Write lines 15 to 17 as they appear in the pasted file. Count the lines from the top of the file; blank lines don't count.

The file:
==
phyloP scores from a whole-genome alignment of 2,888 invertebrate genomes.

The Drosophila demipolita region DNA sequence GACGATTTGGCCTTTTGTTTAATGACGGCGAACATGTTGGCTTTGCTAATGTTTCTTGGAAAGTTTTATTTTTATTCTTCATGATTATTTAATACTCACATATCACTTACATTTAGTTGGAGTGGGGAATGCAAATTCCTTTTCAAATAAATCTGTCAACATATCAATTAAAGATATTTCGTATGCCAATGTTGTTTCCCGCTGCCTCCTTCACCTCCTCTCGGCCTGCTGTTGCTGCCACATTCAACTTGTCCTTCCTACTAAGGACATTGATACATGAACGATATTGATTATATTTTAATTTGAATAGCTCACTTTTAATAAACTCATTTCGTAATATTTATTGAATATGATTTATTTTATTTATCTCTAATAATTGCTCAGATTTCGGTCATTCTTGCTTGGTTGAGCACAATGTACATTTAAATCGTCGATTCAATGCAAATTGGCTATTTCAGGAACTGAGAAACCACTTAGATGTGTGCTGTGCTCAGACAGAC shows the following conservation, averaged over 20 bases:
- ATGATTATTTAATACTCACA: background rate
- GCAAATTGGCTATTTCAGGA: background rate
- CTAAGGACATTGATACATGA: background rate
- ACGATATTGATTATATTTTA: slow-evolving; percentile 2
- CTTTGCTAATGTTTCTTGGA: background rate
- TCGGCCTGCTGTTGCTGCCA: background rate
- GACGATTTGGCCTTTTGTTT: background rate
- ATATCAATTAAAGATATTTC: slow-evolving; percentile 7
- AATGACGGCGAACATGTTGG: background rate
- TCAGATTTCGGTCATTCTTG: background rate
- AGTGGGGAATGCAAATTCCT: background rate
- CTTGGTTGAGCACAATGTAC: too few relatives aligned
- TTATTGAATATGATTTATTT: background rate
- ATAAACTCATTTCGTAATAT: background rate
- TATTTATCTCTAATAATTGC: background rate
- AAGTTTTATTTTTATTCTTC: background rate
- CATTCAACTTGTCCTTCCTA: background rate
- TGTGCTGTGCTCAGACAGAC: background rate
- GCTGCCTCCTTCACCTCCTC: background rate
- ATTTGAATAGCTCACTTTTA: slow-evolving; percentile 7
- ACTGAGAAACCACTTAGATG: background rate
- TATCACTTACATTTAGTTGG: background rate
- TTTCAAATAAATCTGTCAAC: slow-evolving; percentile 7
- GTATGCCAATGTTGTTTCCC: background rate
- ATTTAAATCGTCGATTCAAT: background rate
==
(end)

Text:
- TTATTGAATATGATTTATTT: background rate
- ATAAACTCATTTCGTAATAT: background rate
- TATTTATCTCTAATAATTGC: background rate